2. The Singleton is the simplest design pattern, and most likely the only design pattern that everyone understands completely. Therefore, it is the only design pattern everyone feels comfortable arguing about.

At the time I was unaware that a very succinct term existed to describe the phenomenon that I observed, and now I know that it is called bikeshedding.


Now that you know of bikeshedding you should be able to recognize this phenomenon. You can then start to curb the pointless discussions about the minutiae and redirect everyone's time and attention to the more important and technical discussions at hand.

Can One-size Fit All?

general, communication, CodeProject Send feedback »

What does one-size fits all mean? I suppose there are two way to answer that question, 1) How well do you want it to fit? 2) What do you mean by 'all'? For example, a clothing manufacturer is content with the percentage of the population that their product will fit, such as a T-shirt, hat or Snuggie. All in this case is just a sub-set of the actual population. It should also be stated that the Snuggie will only fit perfectly and look stylish on the most charismatic of cult leaders.

Snuggie - One Size Fits All

Next time you read an article about programming best practices, consider if the one-size fits all mentality is used by the author. What is their experience level, programming background, project history, or even industry? These are some of the factors that determine how well their advice can be applied to your situation. Especially, if their article only seems to consider situations similar to theirs.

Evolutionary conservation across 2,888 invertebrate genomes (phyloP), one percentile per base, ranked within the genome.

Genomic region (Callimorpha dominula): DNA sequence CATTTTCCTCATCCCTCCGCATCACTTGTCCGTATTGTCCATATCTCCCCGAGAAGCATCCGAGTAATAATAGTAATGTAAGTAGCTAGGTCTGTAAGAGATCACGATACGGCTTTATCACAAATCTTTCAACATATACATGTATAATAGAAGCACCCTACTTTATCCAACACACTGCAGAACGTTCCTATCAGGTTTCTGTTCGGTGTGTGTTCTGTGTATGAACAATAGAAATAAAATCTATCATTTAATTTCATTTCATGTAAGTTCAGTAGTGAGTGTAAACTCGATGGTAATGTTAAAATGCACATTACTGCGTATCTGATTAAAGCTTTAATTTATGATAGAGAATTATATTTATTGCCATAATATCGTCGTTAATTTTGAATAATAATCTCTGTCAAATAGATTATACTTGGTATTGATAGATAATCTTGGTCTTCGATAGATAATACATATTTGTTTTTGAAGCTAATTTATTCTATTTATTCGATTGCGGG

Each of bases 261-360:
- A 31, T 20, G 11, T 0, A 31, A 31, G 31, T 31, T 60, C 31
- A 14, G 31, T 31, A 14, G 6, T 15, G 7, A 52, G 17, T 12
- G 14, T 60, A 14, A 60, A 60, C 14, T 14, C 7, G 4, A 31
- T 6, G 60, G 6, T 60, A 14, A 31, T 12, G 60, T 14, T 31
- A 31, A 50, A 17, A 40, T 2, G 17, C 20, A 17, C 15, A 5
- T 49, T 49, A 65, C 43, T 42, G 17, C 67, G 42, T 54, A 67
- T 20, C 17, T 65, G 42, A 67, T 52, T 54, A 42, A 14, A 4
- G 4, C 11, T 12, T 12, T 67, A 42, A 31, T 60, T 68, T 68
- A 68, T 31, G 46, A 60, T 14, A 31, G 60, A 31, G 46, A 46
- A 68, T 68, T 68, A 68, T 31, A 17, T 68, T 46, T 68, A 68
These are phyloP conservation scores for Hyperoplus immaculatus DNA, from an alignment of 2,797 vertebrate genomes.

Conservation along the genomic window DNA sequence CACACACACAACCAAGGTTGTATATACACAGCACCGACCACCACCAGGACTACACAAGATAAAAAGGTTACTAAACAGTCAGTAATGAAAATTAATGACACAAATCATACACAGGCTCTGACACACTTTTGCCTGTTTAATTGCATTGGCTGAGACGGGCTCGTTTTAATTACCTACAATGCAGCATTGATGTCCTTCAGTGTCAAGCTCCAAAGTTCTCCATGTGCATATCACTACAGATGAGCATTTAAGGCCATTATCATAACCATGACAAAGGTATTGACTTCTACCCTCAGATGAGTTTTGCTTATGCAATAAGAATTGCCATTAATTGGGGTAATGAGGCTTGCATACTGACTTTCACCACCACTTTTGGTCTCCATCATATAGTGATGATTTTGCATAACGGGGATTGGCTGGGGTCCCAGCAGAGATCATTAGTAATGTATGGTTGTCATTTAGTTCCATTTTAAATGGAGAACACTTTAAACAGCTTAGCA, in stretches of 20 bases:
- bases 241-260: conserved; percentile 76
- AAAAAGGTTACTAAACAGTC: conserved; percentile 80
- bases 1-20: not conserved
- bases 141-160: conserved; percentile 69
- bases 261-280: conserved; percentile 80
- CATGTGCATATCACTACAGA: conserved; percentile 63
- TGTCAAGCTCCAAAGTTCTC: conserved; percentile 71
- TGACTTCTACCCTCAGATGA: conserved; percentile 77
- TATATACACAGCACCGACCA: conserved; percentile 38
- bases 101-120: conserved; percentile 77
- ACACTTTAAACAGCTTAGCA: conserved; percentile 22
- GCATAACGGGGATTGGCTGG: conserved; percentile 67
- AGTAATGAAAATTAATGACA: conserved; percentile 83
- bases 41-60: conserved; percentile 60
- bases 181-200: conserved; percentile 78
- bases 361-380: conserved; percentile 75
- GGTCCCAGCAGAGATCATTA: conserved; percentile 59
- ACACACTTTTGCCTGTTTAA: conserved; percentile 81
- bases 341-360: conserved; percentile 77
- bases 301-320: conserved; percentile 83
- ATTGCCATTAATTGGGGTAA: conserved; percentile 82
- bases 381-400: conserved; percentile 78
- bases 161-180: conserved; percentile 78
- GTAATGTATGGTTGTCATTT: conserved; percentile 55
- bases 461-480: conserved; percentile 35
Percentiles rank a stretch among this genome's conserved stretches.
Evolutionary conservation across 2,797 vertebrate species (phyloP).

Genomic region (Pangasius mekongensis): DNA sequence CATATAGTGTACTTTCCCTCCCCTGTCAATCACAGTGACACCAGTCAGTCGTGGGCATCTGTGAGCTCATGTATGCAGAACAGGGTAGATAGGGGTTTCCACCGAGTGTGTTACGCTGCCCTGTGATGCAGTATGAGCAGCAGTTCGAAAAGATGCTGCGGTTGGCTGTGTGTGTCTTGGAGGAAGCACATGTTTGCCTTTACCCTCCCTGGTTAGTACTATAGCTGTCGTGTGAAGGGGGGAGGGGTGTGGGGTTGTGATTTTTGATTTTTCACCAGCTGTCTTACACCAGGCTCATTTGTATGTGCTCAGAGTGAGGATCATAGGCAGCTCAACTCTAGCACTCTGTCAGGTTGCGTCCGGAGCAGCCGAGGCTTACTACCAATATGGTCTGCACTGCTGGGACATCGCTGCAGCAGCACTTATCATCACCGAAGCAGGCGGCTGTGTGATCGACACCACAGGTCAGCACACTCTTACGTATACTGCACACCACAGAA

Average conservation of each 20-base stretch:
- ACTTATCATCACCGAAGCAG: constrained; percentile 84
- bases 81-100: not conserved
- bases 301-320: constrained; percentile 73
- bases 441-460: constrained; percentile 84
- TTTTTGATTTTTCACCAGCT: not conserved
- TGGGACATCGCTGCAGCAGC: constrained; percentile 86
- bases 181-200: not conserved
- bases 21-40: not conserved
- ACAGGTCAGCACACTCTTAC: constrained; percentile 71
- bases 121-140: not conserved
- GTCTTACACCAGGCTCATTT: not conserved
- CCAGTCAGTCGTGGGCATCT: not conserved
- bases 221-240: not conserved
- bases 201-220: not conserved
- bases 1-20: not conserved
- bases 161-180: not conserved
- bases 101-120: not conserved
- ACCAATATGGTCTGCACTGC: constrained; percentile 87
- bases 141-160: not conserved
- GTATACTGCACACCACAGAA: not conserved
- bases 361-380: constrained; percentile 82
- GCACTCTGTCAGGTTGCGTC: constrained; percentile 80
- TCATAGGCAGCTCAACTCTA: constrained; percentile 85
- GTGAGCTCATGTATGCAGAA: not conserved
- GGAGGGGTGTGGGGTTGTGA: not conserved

Ultimately, I want to illustrate that it is necessary to understand the context and background used by the author to describe a programming methodology or a set of best practices. I am referring to the process du jour such as SCRUM, XP, Waterfall, 6 Sigma, Crouching Tiger, d20, GURPS or what have you. Assuming that the author has found value in the development process of which they are writing, they have most likely applied it with success in a narrow range of projects compared to what exists.

I am not denigrating anyone's experience. I only assert that it is not possible to create a process that is the best possible practice for every type of development project.

Sometimes when I read an article extolling the virtues of a process such as SCRUM, the concepts that are presented seem very foreign to me. This is in spite of having been a part of SCRUM teams that were both successful and unsuccessful in their goals. In a situation like this I find that I become a bit defensive as I read thinking "There is no way that would!"

That is until I stop and consider the context of the article. Is the author an application developer, web developer, or a rocket surgeon for NASA? When you start to consider the author's perspective and the context for which they are writing, it becomes much easier to identify the value in the concepts they are describing. Only then is it possible to take their lessons learned and try to apply them to your context and situation.

Methodologies such as SCRUM, XP and even Waterfall have provided value and been successfully applied for a variety of teams and development projects. Also realize that these same methodologies have failed miserably for all types of development situations. Why?


I believe there are valuable aspects to all development methodologies. However, many of them are specifically designed for use in a certain context. What works well for a web development team might not directly transfer well to a team that develops products for government contracts. Some tailoring and adaptation will most likely be required to see any of the benefits.

Each step prescribed by the process is presumably added to solve a particular problem that has occurred repeatedly during development. While all software development looks the same from the point-of-view of the programmer in the chair, it is naïve to think that this is true for all stages of development in all contexts where software is developed. Many of the articles that I have read either make this naïve assumption, or do not clearly state the context for which the article is written. I have seen this for both average programmers that want to share their experience and the most respected developers in the industry that speak in terms of absolute best practices.